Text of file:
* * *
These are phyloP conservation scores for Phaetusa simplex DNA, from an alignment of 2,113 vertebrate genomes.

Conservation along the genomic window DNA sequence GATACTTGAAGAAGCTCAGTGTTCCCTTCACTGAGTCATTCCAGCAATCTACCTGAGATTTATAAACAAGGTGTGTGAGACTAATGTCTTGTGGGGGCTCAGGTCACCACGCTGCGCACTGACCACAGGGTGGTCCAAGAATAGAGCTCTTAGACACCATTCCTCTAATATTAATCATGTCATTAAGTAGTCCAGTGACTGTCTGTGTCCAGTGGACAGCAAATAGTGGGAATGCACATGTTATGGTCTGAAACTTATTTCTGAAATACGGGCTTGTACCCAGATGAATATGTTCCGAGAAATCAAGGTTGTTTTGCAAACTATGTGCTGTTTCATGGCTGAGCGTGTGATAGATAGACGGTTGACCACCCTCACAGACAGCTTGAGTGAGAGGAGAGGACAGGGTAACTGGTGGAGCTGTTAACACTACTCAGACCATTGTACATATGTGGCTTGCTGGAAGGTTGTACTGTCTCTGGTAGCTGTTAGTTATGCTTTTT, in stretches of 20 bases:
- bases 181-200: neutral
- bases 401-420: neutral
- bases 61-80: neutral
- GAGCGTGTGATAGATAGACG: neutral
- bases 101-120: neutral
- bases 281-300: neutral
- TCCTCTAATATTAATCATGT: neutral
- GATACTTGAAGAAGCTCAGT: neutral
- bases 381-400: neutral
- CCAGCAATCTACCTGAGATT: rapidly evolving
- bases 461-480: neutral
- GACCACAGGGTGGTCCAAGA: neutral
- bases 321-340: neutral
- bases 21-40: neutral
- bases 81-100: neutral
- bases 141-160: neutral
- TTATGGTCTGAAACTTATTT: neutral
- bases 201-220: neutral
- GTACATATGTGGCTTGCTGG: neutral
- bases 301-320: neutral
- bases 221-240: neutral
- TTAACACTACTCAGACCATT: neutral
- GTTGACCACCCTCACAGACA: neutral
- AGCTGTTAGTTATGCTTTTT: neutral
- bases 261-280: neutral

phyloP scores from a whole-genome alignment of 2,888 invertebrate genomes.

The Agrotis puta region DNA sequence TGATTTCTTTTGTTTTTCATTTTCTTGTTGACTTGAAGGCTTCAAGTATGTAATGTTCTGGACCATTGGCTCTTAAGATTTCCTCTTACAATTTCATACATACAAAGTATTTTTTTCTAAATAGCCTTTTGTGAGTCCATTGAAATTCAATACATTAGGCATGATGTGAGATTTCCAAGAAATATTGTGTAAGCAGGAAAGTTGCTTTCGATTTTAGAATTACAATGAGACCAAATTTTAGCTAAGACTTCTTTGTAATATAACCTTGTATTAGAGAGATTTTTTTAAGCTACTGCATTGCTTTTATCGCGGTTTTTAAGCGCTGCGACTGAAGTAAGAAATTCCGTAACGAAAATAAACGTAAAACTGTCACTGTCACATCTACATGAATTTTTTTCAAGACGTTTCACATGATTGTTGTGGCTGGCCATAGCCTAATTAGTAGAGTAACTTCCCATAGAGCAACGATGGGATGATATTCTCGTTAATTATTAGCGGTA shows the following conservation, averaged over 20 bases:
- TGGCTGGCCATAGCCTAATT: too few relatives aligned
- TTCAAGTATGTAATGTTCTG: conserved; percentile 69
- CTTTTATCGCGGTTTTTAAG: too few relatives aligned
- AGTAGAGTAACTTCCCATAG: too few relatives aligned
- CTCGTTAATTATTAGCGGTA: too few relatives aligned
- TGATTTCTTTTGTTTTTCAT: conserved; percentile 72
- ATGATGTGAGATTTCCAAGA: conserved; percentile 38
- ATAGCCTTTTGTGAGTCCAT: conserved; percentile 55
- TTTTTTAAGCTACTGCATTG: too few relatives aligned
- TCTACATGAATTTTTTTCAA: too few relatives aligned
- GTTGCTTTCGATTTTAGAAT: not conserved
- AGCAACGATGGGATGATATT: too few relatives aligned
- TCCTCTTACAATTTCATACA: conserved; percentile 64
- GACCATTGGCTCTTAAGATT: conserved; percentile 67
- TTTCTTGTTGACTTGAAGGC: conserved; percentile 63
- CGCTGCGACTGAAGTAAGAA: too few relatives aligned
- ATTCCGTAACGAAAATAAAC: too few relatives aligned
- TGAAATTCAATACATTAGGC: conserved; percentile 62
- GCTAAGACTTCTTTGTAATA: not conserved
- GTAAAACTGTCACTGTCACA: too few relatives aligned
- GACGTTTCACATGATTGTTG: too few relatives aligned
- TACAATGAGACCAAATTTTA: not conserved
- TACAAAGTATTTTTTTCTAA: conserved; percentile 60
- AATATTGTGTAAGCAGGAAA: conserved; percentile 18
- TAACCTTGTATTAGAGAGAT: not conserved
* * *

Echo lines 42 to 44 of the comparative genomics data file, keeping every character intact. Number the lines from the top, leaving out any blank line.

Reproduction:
- TCCTCTTACAATTTCATACA: conserved; percentile 64
- GACCATTGGCTCTTAAGATT: conserved; percentile 67
- TTTCTTGTTGACTTGAAGGC: conserved; percentile 63